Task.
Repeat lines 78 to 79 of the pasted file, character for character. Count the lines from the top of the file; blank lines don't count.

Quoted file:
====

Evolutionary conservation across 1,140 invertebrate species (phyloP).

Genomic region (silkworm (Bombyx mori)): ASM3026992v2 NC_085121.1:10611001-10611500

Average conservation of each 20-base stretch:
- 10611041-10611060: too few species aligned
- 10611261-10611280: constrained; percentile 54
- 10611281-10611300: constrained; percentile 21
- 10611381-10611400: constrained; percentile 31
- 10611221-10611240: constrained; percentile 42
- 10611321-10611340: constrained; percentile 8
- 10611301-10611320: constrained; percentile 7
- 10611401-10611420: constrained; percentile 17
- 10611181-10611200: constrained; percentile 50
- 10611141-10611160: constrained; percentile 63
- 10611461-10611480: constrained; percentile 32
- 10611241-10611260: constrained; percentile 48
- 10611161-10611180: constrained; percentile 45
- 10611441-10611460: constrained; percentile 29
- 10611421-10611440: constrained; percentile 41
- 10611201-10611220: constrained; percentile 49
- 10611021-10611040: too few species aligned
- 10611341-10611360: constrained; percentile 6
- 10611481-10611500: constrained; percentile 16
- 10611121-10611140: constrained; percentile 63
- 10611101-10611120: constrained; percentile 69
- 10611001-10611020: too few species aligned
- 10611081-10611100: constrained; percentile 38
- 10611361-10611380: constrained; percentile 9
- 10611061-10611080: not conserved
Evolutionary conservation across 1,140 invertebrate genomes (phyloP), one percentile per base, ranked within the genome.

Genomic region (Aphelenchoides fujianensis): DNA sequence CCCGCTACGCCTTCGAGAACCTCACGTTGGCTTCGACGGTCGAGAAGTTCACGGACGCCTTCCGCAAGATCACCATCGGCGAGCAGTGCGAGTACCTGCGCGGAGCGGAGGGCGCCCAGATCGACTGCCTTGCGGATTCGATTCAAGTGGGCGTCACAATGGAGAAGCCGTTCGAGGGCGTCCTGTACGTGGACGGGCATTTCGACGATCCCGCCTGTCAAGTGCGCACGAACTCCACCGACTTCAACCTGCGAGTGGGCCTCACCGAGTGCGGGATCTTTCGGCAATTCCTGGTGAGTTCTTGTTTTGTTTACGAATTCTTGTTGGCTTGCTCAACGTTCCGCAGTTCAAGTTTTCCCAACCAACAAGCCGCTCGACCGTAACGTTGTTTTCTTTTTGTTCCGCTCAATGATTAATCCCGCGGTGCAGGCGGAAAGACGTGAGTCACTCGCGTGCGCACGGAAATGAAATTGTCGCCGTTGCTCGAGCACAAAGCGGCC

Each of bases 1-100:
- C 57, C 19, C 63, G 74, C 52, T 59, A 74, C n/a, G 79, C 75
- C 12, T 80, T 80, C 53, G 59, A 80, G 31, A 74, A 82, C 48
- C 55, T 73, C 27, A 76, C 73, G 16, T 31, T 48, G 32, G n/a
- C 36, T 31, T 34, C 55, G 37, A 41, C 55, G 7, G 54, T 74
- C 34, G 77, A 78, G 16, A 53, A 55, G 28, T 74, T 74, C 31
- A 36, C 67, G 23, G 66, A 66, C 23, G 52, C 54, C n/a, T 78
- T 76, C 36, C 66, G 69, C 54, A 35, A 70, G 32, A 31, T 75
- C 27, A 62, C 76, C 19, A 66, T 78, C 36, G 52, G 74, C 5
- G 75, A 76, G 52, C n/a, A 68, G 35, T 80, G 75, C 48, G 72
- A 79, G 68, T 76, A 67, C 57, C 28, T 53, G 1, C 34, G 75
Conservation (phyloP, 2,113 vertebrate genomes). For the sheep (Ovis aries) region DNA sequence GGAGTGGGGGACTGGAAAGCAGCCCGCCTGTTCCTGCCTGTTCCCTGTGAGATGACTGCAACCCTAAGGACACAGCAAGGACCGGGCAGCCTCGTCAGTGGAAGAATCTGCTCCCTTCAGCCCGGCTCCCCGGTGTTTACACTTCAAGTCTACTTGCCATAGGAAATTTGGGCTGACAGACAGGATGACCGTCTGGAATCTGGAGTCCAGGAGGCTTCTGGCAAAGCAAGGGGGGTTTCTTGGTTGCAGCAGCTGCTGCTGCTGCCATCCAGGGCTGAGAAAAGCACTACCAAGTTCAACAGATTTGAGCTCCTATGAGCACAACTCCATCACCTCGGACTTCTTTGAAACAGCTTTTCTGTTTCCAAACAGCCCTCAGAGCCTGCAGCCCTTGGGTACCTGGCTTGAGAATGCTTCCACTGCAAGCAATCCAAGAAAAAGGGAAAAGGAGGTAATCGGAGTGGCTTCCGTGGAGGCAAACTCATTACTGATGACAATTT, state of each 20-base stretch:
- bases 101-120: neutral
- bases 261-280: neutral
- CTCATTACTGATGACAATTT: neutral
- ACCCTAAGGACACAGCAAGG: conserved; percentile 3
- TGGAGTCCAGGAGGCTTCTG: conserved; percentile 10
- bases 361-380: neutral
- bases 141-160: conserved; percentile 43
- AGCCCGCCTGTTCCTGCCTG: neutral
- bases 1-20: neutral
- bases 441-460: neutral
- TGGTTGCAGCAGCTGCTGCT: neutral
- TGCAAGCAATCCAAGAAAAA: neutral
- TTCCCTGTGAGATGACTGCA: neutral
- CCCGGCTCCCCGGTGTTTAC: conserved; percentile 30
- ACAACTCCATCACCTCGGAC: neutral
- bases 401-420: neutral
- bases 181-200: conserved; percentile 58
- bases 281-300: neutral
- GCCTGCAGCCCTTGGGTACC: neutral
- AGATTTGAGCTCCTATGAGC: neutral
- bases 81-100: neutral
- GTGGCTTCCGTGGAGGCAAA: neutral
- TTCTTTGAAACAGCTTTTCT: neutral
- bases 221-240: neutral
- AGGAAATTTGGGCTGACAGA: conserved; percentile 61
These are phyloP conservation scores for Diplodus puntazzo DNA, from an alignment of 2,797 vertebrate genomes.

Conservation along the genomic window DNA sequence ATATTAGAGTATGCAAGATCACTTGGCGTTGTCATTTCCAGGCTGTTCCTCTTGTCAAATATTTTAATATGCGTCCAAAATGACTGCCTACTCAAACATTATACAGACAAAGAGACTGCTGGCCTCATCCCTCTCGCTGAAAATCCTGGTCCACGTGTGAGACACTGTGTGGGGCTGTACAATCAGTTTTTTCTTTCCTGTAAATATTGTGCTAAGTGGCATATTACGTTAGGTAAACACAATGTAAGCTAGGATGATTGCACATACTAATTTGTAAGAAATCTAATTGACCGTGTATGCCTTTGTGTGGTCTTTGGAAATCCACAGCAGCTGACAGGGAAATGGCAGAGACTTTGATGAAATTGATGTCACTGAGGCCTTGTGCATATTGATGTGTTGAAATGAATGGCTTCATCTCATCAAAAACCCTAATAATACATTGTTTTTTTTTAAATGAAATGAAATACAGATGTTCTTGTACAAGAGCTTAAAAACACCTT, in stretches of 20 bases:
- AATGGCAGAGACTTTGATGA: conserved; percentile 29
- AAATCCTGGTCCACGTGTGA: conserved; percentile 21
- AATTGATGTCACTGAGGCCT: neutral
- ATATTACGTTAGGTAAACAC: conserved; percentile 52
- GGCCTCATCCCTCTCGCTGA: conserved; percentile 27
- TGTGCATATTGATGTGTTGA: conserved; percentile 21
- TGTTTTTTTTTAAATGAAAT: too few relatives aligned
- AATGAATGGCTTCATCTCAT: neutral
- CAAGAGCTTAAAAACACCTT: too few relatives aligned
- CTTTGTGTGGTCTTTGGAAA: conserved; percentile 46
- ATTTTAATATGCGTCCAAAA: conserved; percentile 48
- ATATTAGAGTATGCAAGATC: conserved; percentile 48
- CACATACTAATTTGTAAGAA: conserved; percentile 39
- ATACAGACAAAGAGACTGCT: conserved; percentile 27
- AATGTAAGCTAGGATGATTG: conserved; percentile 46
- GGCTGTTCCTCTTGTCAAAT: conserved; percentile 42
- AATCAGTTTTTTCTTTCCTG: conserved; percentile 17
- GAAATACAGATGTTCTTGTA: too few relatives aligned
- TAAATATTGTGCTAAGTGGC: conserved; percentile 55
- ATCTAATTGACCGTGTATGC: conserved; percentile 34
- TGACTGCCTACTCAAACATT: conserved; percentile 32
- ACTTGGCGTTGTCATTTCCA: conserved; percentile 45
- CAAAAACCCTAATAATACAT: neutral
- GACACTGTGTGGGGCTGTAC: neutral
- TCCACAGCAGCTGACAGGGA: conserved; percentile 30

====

- CAAGAGCTTAAAAACACCTT: too few relatives aligned
- CTTTGTGTGGTCTTTGGAAA: conserved; percentile 46